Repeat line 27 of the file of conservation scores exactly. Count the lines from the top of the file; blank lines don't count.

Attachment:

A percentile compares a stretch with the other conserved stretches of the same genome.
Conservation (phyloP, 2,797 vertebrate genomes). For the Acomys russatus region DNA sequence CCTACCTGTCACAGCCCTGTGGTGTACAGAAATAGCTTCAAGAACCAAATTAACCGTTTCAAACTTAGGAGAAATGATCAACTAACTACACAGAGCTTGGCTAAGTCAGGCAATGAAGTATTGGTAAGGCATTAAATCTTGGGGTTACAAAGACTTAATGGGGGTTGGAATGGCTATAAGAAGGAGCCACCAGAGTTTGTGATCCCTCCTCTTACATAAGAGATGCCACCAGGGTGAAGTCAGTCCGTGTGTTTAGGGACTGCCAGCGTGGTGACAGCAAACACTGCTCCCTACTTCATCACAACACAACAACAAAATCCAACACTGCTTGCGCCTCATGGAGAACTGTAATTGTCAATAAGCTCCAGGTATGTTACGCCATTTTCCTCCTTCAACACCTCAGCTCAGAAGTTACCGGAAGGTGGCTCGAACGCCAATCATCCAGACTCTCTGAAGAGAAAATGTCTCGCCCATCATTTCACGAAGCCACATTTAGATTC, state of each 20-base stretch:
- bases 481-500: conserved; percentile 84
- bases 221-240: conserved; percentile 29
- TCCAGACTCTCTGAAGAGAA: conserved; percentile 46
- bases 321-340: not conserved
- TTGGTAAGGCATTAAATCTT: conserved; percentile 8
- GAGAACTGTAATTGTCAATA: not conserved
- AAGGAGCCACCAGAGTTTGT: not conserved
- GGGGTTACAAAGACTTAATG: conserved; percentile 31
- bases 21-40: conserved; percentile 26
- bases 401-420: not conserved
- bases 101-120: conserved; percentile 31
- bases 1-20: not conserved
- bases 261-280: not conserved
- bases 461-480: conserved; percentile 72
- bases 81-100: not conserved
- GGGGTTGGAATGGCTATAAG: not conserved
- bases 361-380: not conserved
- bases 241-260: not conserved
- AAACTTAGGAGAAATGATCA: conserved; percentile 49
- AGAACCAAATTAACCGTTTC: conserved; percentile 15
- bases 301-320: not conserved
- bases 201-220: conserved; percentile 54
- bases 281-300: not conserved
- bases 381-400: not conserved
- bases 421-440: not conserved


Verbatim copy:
- bases 421-440: not conserved